Quote from the contemporary Anglo-Saxon Chronicle
"A.D. 1075. This year King William gave Earl Ralph the daughter of William Fitz-Osborne to wife. This same Ralph was Breton on his mother's side; but his father, whose name was also Ralph, was English; and born in Norfolk. The king therefore gave his son the earldom of Norfolk and Suffolk; and he then led the bride to Norwich. There was that bride-ale. The source of man's bale. There was Earl Roger, and Earl Waltheof, and bishops, and abbots; who there resolved, that they would drive the king out of the realm of England. But it was soon told the king in Normandy how it was determined. It was Earl Roger and Earl Ralph who were the authors of that plot; and who enticed the Britons to them, and sent eastward to Denmark after a fleet to assist them. Roger went westward to his earldom, and collected his people there, to the king's annoyance, as he thought; but it was to the great disadvantage of himself. He was however prevented. Ralph also in his earldom would go forth with his people; but the castlemen that were in England and also the people of the land, came against him, and prevented him from doing anything. He escaped however to the ships at Norwich. And his wife was in the castle; which she held until peace was made with her; when she went out of England, with all her men who wished to join her. The king afterwards came to England, and seized Earl Roger, his relative, and put him in prison. And Earl Waltheof went over sea, and betrayed himself; but he asked forgiveness, and proffered gifts of ransom. The king, however, let him off lightly, until he came to England; when he had him seized.
Soon after that came east from Denmark two hundred ships; wherein were two captains, Cnute Swainson, and Earl Hacco; but they durst not maintain a fight with King William. They went rather to York, and broke into St. Peter's minster, and took therein much treasure, and so went away. They made for Flanders over sea; but they all perished who were privy to that design; that was, the son of Earl Hacco, and many others with him. This year died the Lady Edgitha, who was the relict of King Edward, seven nights before Christmas, at Winchester; and the king caused her to be brought to Westminster with great pomp; and he laid her with King Edward, her lord. And the king was then at Westminster, at midwinter; where all the Britons were condemned who were at the bride-ale at Norwich. Some were punished with blindness; some were driven from the land; and some were towed to Scandinavia. So were the traitors of King William subdued."
The ASC speaks of Earl Ralf's origins in some detail. It omits to say that the lands held by his Breton mother were much richer than those of his English father. Ralf grew up in Brittany and inherited his mother's estates and thus was known as Ralf Gael. He, like his co-plotter Roger of Hereford, fought for William the Bastard at Hastings.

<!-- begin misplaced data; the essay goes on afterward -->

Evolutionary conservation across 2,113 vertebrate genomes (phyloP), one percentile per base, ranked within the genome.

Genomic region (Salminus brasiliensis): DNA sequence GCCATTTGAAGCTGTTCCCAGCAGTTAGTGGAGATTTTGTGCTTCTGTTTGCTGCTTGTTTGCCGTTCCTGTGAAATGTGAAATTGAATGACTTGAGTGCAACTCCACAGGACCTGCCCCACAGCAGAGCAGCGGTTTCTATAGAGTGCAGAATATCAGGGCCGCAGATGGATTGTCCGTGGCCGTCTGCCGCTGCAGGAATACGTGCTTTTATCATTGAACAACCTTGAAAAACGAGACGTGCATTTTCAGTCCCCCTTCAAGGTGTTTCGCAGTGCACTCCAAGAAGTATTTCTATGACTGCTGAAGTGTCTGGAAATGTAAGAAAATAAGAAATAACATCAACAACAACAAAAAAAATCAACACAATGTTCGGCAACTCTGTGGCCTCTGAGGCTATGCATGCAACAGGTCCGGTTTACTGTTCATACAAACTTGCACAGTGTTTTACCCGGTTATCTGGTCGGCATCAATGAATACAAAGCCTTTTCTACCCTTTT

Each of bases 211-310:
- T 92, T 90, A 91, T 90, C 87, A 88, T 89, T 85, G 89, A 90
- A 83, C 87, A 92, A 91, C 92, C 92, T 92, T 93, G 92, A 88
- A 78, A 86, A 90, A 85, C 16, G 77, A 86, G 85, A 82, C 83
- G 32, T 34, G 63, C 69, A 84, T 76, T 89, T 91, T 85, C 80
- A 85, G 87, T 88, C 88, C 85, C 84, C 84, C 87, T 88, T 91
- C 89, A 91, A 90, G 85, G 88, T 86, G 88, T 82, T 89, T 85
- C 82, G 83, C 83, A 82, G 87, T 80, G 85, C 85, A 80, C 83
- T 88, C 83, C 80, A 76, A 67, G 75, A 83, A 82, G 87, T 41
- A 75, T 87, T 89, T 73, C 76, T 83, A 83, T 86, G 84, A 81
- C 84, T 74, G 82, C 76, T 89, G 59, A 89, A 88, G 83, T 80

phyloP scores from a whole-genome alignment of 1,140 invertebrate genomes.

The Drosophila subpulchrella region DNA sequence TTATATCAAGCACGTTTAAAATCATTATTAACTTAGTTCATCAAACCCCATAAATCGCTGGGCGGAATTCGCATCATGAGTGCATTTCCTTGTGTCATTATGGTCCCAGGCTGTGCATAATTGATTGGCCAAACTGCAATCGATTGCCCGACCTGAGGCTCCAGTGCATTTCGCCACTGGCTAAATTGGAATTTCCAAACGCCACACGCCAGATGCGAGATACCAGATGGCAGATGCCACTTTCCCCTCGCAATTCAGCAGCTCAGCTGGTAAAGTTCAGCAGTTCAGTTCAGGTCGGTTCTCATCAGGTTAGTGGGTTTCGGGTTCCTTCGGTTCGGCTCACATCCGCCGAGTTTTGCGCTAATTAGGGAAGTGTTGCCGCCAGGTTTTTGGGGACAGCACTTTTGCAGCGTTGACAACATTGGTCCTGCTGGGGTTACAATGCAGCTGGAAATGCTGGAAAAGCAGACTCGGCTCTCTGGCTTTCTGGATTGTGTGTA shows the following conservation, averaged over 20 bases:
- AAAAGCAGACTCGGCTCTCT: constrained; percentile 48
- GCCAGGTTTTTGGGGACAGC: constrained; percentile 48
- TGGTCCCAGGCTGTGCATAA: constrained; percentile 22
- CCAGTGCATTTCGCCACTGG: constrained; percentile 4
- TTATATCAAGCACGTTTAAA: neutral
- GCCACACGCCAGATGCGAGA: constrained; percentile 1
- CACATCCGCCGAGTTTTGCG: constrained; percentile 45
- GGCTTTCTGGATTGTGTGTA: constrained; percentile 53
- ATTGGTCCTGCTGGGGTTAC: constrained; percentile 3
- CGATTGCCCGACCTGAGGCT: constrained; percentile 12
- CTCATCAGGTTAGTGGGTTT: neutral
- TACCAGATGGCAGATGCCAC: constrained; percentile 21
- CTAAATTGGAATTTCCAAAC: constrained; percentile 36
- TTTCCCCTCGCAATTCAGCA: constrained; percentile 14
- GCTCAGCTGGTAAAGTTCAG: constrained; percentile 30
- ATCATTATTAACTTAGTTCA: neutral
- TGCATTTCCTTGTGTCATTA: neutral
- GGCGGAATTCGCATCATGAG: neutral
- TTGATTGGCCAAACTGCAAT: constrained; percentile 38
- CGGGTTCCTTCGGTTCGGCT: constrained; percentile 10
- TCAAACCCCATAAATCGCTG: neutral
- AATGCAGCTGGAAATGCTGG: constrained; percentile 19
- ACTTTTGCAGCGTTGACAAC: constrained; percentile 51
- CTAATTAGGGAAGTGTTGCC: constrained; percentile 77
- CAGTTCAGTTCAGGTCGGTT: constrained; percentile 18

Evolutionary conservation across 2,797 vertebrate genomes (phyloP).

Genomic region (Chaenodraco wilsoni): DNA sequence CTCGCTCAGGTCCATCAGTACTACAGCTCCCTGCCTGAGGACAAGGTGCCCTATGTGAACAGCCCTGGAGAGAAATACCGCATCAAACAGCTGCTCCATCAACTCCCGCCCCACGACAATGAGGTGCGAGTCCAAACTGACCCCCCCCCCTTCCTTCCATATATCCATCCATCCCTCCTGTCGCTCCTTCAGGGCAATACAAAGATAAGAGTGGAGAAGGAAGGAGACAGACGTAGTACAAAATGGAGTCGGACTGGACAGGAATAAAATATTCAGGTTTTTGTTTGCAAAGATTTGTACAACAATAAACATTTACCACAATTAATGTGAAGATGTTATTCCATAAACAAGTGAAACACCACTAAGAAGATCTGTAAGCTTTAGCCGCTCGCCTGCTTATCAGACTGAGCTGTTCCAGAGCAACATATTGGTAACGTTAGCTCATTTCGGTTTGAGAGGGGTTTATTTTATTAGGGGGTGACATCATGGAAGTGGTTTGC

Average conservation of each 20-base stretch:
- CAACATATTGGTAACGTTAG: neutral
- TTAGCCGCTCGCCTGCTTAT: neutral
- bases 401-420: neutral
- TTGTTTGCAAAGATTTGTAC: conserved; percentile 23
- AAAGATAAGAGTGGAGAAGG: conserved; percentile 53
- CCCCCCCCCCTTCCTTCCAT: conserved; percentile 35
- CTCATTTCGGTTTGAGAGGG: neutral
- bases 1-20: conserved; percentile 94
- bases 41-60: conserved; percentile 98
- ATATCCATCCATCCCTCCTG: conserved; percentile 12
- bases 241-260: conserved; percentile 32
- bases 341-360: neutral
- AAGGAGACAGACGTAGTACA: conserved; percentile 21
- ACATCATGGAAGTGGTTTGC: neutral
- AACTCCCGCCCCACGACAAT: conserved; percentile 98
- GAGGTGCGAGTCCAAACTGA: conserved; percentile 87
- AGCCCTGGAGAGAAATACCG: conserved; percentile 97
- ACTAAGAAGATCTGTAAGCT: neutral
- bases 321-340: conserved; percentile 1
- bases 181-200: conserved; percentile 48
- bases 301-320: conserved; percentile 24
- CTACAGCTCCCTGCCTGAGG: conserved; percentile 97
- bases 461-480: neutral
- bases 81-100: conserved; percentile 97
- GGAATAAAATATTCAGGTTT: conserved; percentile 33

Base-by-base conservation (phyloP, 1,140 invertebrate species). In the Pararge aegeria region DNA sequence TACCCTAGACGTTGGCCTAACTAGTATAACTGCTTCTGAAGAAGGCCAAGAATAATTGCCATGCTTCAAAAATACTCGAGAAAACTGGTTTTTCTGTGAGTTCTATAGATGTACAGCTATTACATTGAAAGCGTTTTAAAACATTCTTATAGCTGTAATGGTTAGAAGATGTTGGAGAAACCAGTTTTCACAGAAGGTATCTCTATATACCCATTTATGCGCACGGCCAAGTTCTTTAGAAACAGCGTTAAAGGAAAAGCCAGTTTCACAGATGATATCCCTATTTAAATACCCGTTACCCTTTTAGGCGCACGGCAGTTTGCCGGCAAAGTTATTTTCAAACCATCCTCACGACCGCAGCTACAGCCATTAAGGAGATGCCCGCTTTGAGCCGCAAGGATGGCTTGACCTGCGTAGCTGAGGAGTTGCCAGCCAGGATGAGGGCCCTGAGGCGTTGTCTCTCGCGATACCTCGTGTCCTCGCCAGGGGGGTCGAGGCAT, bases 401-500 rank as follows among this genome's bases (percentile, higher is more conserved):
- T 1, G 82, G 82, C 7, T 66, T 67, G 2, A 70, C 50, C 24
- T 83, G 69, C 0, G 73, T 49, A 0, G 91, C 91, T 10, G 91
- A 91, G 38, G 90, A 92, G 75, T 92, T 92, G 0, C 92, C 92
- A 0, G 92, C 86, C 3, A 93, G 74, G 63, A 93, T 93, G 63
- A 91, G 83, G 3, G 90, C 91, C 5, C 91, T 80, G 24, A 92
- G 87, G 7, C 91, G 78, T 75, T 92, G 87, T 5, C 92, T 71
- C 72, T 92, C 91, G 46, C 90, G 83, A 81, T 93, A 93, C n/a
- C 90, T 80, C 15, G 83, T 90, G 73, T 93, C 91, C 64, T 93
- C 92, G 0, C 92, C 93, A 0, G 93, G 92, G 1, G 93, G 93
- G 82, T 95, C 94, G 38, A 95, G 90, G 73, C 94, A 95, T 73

Earl Roger of Hereford was English on his mother's side and born in Hereford. He was Ralf's brother-in-law. Other versions of the ASC say that, rather than King William giving Roger's sister to Ralf in marriage, he actually forbade it, assumably because it would have united two very powerful land holders whose holdings would enable them to literally cut England in two, should they wish to do so.
The plot, that was formulated at Ralf's bridal ale (wedding feast) involved not only the two earls. In addition to bringing in Danish support, they also appear to have tried to bring in both Edric the Wild and Earl Waltheof. Waltheof declined to be involved in the plot, but also declined to betray them. If successful, the simultaneous rising of the Earls would have cut England in two. Somehow the timing got out of alignment and William was able to crush Roger, before dealing to Ralf. The only memorable event was the defence of Norwich by Ralf's new bride, Emma, where she withstood siege for three months after her husband had left to seek aid from the Danes. The fleet of 200 ships arrived too late to lift the siege.
Of the Earls: Ralf made it to his Breton holdings to be joined by his wife, and there he continued his fight against the Normans. His punishment was loosing all right to his English lands. Earl Roger was also disinherited. Unfortunately for him he had been captured and spent the rest of his life in prison. Earl Waltheof, having refused to take part in the revolt, had none-the-less to swear an oath of secrecy. Taking the advice of Lanfranc, the Archbishop of Canterbury, he revealed the whole plan to King William. At first the king accepted Waltheof's protestations of innocence but, some say on the information given to him by his niece Judith, Waltheof's wife, he later charged the Earl of Northampton with treason and had him beheaded. The English and many Normans were aghast at the execution. Soon miracles were reported at Waltheof's tomb and it rapidly became a place of pilgrimage. Many contemporaries said that King William's luck changed from then onwards as a result of Divine judgment.
There is no hard evidence that Edric the Wild took part in the revolt. The Mortimer family appear in the Domesday book as owning much of Edric's land. There is no record of his land being confiscated, so they may have obtained it through marriage. One of the reasons for thinking that Edric would not have taken part, is that he had been in arms against Roger of Hereford in 1067. Mind, he had spent a lifetime fighting the Welsh, and yet was content to have them as allies against the Normans.
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